As we walk, we must make the pledge that we shall always march ahead. We cannot turn back. There are those who are asking the devotees of civil rights, "When will you be satisfied?" We can never be satisfied as long as the Negro is  human beings are the victim of the unspeakable horrors of police brutality .We can never be satisfied, as long as our the bodies, of our women and children heavy with the fatigue of travel, cannot gain lodging in the motels of the highways and the hotels of the cities. are used for human traficking. We cannot be satisfied as long as the Negro's basic mobility is from a smaller ghetto to a larger one there is poverty and famine for some, even ten is too many. We can never be satisfied as long as our children are stripped of their selfhood and robbed of their dignity by signs stating "For Whites Only" segregating and pointing a finger to any minority group or religious beliefs. We cannot be satisfied as long as a Negro in Mississippi cannot vote and a Negro in New York believes he has nothing for which to vote. one nation still feels the need to go to war and kill our brothers and sisters in the name of freedom, land and oil. No, no, we are not satisfied, and we will not be satisfied until justice rolls down like waters and righteousness like a mighty stream.

I am not unmindful that some of you have come here out of great trials and tribulations. Some of you have come fresh from narrow jail cells. Some of you have come from areas where your quest for freedom left you battered by the storms of persecution and staggered by the winds of police brutality. You have been the veterans of creative suffering. Continue to work with the faith that unearned suffering is redemptive.

Go back to Mississippi, go back to Alabama, go back to South Carolina, go back to Georgia, go back to Louisiana, go back to the slums and ghettos of our northern cities, knowing that somehow this situation can and will be changed. Let us not wallow in the valley of despair.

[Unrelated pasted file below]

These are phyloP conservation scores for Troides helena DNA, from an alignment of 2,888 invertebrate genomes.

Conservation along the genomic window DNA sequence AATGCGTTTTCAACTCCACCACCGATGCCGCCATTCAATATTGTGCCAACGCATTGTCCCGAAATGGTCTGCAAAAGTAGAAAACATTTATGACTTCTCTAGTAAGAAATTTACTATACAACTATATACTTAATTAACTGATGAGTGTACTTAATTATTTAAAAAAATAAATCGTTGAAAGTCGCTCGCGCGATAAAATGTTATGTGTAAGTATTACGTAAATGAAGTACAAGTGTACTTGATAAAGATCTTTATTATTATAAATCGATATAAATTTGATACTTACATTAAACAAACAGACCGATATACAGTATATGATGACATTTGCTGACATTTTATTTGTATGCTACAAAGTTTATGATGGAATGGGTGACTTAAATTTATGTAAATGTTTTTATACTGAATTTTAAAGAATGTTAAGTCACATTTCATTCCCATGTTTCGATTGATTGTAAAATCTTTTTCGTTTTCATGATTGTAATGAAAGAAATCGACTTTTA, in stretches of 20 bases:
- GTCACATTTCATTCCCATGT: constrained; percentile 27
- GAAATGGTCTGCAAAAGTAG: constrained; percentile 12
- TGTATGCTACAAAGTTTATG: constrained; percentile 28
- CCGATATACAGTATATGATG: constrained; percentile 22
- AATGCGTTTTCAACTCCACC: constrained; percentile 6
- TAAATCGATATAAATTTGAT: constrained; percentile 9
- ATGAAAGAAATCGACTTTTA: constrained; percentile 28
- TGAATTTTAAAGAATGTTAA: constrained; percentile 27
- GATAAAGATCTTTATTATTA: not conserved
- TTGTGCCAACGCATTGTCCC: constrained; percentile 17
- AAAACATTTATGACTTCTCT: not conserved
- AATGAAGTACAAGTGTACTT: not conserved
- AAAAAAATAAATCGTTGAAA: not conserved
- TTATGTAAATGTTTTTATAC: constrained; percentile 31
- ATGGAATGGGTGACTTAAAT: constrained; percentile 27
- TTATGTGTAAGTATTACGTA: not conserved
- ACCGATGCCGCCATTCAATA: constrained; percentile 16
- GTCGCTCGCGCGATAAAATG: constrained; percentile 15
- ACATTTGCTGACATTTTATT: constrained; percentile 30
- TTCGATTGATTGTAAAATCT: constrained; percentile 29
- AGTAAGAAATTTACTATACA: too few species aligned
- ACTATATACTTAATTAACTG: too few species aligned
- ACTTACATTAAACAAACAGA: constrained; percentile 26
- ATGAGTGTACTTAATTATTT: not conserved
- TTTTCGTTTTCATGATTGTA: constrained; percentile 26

I say to you today, my friends, so even though we face the difficulties of today and tomorrow, I still have a dream. It is a dream deeply rooted in the American dream. my humanity.

I have a dream that one day this nation will rise up and live out the true meaning of its creed: "We hold these truths to be self-evident: that all men are created equal."

I have a dream that one day on the red hills of Georgia the sons of former slaves and the sons of former slave owners will be able to sit down together at the table of brotherhood.

I have a dream that one day even the state of Mississippi, Sierra Leone, a state sweltering with the heat of injustice, sweltering with the heat of oppression, will be transformed into an oasis of freedom and justice.

I have a dream that my four little children will one day live in a nation where they will not be judged by the color of their skin, their religious beliefs, or their sexual orientation  but by the content of their character.

I have a dream today…..some text has been removed

I have a dream today.

And when this happens, when we allow freedom to ring, when we let it ring from every village and every hamlet, from every state and every city, we will be able to speed up that day when all of God's children, black men and white men, Jews and Gentiles, Protestants and Catholics, will be able to join hands and sing in the words of the old Negro spiritual, "Free at last! free at last! thank God Almighty, we are free at last!"

                                                _______________________________

This clip is the last words Martin Luther King gave his people, before he was assassinated, one day later. He came and changed our world, gave us The Promised Land, and exited like a true King with, dignity and grace.

Views: 99

Comment by Shaamila Cassim on May 28, 2011 at 0:23

Your voice G, like Martin Luther Kings...needs be echoed !! Im overwhelmed and honoured!!

Comment by Candice James on May 28, 2011 at 10:41
wow....makes you think
Comment by Lidija Lazarevic on May 28, 2011 at 11:22

The low of humanity IS and always WILL BE  present throughout the evolution Its on us NOT TO turn the blind eyes on or NOT TO forget about that FREE breath that was given to each and every one of us, UNCONDITIONALLY

BRILLIANT POST MY SAGE MELPO

 

 

Comment by Louise Brauteseth on May 31, 2011 at 20:31
Brilliant piece of literature, I have no doubt MLK would have had no problem with your very appropriate editing. Tragic that humanity still suffers so much, where is the progress?